Against a backdrop of national headlines warning of potential blackouts, it may surprise some that the UK, along with most of mainland Europe, is entering winter 2015 with wholesale energy prices at record lows.
Following supply and demand logic, surely this pricing trend should be an indication of long, comfortable supply margins, weak demand and little chance of nasty surprises? Not necessarily. The fundamentals warn of a somewhat different picture.
The UK will enter this winter with the tightest electricity generation capacity margin in a long time. On the natural gas front, questions remain about the national system’s ability to cope with supply shocks as a number of key risks loom.
The pricing signals for European carbon indicate a bull market going into this winter, with most analysts predicting prices will push higher by the year’s end and higher still in 2016. If the electricity and gas markets are forced to contend with a cold, high-demand winter, the addition of inflated carbon prices could lift energy prices higher still. So what is keeping prices at Britain’s NBP natural gas hub for this winter in check, alongside electricity? Global energy commodities may hold the answer.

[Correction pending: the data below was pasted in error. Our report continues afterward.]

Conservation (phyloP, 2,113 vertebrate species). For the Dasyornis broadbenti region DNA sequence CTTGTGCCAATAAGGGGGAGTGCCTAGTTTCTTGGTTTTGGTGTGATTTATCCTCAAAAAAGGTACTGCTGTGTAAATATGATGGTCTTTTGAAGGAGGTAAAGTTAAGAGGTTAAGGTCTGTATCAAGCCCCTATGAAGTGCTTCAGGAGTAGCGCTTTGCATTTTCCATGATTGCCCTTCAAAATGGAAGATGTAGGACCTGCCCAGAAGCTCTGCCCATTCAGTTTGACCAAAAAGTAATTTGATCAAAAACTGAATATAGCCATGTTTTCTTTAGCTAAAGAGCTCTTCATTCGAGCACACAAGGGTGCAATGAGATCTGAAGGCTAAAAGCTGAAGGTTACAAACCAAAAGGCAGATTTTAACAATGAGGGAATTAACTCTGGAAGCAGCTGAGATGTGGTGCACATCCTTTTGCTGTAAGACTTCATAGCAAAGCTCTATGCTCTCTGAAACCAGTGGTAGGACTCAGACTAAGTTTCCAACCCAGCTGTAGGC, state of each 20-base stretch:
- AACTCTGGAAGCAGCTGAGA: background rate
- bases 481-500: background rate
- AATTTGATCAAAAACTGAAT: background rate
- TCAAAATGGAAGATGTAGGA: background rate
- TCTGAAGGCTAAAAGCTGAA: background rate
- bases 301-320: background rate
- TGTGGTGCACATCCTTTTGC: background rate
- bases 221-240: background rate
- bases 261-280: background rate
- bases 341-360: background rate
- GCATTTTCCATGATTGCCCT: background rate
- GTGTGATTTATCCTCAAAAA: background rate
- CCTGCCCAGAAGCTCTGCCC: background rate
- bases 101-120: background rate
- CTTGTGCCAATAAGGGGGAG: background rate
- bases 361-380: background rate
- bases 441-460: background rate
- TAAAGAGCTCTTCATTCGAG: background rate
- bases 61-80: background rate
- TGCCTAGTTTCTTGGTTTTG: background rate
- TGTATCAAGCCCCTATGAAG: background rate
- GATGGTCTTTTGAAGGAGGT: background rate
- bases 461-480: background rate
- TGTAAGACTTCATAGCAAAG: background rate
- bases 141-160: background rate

The LNG market is expected to remain oversupplied over the coming winter, providing new production facilities start up as expected. The outlook for the European coal market, in common with LNG, is bearish this winter against a backdrop of stubbornly high stocks, weak demand and new environmental regulation.
However, the only certainty about the energy markets is that nothing is certain. Therefore the best that system operators, utilities, suppliers and generators can do is prepare for the more extreme eventualities, particularly during the high-demand winter season.
This white paper examines this winter’s emerging fundamental risks and asks: Is the UK, and the wider European energy complex, really as fit for winter as the numbers suggest?Download the UK Energy market whitepaper »
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The benchmark report for European natural gas is now covering daily pricing for the Slovak market.
This addition complements the ESGM coverage of Europe’s most active traded gas markets, including Britain, further providing transparency to wholesale gas trade in the region.Download a sample report»